Ukraine latest: Lavrov in no rush to respond to Blinken request

The US State Department approved the sale of as much as $8.4 billion in weapons to Germany, including F-35 fighter planes and munitions. 



Image: Sergei Supinsky/AFP/Getty Images

European data offering a snapshot of the economic impact on the rest of the continent of Russia’s war on Ukraine showed a surprising resilience in France, Italy and Spain. Germany, though, stagnated, as curbs in Russian gas supplies and the threat of a total cutoff overshadowed the region’s biggest economy.

Norway donated 14 armoured patrol vehicles to Ukraine that were requested by the authorities in Kyiv. The US State Department approved the sale of as much as $8.4 billion in weapons to Germany, including F-35 fighter planes and munitions.

(See RSAN on the Bloomberg Terminal for the Russian Sanctions Dashboard.)

Key developments

  • France Resumes Growth as Europe Frets on Recession: GDP Update
  • Swiss Exports to Russia Surge in Race to Beat Trade Sanctions
  • Biden, Xi Plan In-Person Meeting as Taiwan Tensions Intensify
  • A New Bench of Traders Muscle In to Supply Russian Oil to India

On the ground

Local authorities reported missile strikes in Kharkiv, while the city of Mykolaiv was shelled overnight. Russian forces also shelled parts of the Chernihiv and Sumy regions, according to Ukraine’s general staff. It added that Russia was attempting offensives in the districts of Novoluhanske and Soledar, and that hostilities were ongoing. Ukrainian troops struck Russian munition depots in Ilovaysk and Brylivka, located in the seized areas of the country’s east and south respectively, Ukrayinska Pravda reported, citing the military staff’s Telegram channel.

(All times CET)

Lavrov to Reply to Blinken Request ‘When Time Allows’ (10:25 a.m.)

Russian Foreign Minister Sergei Lavrov will reply to US Secretary of State Antony Blinken’s request for a phone conversation when he has time, Interfax cited his spokeswoman as saying.

Blinken on Wednesday said he expected to discuss a potential prisoner exchange and a deal to unlock Ukraine grain exports by phone with Lavrov. The Kremlin said no agreement had yet been reached on the Russian-American detainee swap.

G-7 Ambassadors Visit Odesa (10:20 a.m.)

German Economy Stagnates (10:15 a.m.)

Germany’s economy stagnated as the rest of Europe smashed expectations, showing the continent is on an uneven footing. Spain and Italy both reported second-quarter growth of 1% or more from the previous three months, buoyed by an influx of post-lockdown tourists. Germany failed to grow, and a recession is becoming more likely.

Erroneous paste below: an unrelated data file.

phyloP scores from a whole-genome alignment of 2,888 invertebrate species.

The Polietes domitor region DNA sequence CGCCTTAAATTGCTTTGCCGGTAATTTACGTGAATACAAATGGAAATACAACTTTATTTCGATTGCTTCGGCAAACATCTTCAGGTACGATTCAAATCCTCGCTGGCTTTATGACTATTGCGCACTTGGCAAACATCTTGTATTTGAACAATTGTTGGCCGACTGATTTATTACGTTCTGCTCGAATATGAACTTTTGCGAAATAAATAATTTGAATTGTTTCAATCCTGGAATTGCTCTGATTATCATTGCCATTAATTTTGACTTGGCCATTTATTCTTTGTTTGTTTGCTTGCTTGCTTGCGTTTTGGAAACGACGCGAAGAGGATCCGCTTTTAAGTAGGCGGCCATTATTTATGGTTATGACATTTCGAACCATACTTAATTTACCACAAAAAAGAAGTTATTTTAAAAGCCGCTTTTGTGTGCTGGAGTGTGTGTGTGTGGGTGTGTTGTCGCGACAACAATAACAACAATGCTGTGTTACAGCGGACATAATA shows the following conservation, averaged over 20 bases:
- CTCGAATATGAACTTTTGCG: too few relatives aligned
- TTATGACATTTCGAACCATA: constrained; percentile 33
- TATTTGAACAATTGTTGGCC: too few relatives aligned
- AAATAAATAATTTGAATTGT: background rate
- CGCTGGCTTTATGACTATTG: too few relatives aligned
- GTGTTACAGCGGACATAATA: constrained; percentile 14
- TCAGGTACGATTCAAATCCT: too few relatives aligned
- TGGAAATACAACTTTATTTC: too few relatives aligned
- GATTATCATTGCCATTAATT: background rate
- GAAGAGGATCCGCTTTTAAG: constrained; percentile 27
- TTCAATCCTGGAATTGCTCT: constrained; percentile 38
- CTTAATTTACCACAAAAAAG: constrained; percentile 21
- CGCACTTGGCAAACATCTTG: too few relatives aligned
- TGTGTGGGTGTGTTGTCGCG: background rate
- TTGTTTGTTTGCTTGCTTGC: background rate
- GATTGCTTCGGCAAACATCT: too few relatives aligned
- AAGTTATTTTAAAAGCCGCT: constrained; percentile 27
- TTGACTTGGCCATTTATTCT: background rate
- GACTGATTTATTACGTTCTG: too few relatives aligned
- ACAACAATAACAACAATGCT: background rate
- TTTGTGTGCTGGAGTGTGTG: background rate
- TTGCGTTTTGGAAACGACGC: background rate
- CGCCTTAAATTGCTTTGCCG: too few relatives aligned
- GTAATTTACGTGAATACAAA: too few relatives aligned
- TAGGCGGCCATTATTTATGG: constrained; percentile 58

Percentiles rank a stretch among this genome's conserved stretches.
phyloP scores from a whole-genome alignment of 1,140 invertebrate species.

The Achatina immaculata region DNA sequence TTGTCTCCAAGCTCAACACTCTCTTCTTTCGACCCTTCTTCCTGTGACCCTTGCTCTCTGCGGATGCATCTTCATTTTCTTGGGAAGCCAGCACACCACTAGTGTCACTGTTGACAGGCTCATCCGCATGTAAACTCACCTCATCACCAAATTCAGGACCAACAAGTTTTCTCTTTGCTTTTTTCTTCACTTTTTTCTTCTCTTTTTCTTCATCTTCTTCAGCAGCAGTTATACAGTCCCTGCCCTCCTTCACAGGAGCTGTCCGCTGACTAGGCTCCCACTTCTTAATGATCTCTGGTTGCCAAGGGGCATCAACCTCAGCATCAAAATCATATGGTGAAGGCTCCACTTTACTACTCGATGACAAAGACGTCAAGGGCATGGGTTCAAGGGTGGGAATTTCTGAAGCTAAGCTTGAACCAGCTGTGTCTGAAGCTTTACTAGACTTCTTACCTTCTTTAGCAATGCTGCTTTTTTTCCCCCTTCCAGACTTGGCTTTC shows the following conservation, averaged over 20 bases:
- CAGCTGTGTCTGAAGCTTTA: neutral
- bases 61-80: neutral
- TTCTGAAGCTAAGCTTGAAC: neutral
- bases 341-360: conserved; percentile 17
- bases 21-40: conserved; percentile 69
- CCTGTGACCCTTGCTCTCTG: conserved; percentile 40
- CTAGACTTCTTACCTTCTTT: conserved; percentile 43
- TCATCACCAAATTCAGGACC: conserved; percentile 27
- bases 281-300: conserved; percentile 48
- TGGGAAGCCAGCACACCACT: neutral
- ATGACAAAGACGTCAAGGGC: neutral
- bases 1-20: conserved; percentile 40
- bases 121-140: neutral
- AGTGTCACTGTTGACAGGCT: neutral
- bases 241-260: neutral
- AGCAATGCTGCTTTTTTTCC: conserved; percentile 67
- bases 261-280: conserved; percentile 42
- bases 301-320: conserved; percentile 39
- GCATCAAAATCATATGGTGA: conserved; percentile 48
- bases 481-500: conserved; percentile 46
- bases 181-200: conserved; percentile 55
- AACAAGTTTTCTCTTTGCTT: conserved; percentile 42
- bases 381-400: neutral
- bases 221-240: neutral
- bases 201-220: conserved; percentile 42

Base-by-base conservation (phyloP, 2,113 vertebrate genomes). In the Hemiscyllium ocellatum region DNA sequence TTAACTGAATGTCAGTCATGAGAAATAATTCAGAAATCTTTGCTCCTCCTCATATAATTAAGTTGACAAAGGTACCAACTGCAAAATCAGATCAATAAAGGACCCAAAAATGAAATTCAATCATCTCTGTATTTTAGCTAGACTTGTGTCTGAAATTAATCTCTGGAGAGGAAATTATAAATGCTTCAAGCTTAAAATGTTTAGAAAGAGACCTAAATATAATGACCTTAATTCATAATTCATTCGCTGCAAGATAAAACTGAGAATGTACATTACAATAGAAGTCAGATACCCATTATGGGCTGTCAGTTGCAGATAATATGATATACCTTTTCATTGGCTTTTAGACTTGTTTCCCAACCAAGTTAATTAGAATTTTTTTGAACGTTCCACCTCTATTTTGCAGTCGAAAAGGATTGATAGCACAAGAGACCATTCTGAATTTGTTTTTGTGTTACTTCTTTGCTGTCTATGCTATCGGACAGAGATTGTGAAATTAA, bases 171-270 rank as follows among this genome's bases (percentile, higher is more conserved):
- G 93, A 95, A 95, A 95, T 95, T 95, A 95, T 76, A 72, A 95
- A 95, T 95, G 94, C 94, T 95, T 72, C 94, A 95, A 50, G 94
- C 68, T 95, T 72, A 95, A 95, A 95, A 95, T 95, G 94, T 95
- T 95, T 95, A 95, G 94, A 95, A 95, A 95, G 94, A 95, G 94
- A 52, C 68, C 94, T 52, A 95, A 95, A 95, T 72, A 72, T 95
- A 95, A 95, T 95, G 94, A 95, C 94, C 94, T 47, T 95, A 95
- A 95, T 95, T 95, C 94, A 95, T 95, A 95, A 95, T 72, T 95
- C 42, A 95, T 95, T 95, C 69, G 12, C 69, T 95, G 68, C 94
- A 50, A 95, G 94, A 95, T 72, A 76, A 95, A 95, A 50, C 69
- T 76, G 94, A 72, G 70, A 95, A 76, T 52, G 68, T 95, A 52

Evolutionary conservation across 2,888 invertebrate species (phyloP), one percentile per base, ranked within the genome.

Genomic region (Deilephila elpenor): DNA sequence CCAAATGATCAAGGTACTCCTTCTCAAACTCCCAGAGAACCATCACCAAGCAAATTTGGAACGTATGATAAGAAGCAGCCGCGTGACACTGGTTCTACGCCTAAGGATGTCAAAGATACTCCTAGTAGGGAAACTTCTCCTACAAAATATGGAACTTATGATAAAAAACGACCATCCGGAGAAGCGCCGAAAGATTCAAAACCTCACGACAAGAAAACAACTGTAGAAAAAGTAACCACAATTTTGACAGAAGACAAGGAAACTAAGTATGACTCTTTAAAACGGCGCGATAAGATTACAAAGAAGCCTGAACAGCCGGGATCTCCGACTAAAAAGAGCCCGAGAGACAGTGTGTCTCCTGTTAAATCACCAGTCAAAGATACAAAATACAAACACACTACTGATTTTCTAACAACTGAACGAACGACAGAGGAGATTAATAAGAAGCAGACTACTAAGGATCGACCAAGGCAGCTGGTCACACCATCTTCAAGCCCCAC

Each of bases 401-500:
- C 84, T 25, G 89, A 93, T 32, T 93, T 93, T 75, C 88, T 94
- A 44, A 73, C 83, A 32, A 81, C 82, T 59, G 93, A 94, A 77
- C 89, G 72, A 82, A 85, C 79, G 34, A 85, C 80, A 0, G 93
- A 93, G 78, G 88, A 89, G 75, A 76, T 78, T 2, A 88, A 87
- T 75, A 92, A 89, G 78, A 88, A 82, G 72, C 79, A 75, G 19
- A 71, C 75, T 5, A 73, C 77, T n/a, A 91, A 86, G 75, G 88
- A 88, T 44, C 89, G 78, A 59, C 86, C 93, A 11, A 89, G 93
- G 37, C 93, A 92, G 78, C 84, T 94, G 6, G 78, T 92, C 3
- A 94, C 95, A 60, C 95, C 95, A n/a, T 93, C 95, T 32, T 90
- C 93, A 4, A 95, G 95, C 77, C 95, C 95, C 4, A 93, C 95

France Records Return to Growth (8:45 a.m.)

France’s economy returned to growth with faster expansion than expected, putting it on a firmer footing as surging inflation and energy woes threaten recession in Europe.

Swiss Exports to Russia Surge (8:30 a.m.)

Swiss exports to Russia of turbojets, air pumps and other machinery surged in the past two months as manufacturers raced to fill any orders signed before sanctions over Moscow’s invasion of Ukraine render some of the sales illegal.

Russia Sanctions Pain Easing: BI (8:15 a.m.) 

Bloomberg Intelligence finds in a new report that projections of a $50 billion loss in the Russian banking sector may be too high. Key datapoints used to track the impact of sanctions suggest that the response of Russian policymakers aimed at averting a banking crisis has been effective, with Russia’s control of gas flows to Europe the main lever to ease economic pain.

It’s Getting Easier for India to Buy Russian Oil (8 a.m.)

India is set to get more channels to buy cheap Russian oil, with a new wave of smaller, international traders muscling into its vast market by offering barrels shunned by rivals after the invasion of Ukraine.

US Approves $8.4 Billion in Arms Sales to Germany (9:25 p.m.)

F-35 fighter planes built by Lockheed Martin Corp., the newest extended-range air-launched cruise missiles and dual laser-GPS-guided smart bombs are among $8.4 billion in American-built arms sought by Germany and approved by the US State Department.

Although the department’s announcement Thursday made no direct mention of the war in Ukraine, it said that “this proposed sale will support the foreign policy and national security of the United States by improving the security of a NATO ally that is an important force for political and economic stability in Europe.”

© 2022 Bloomberg

William Murphy

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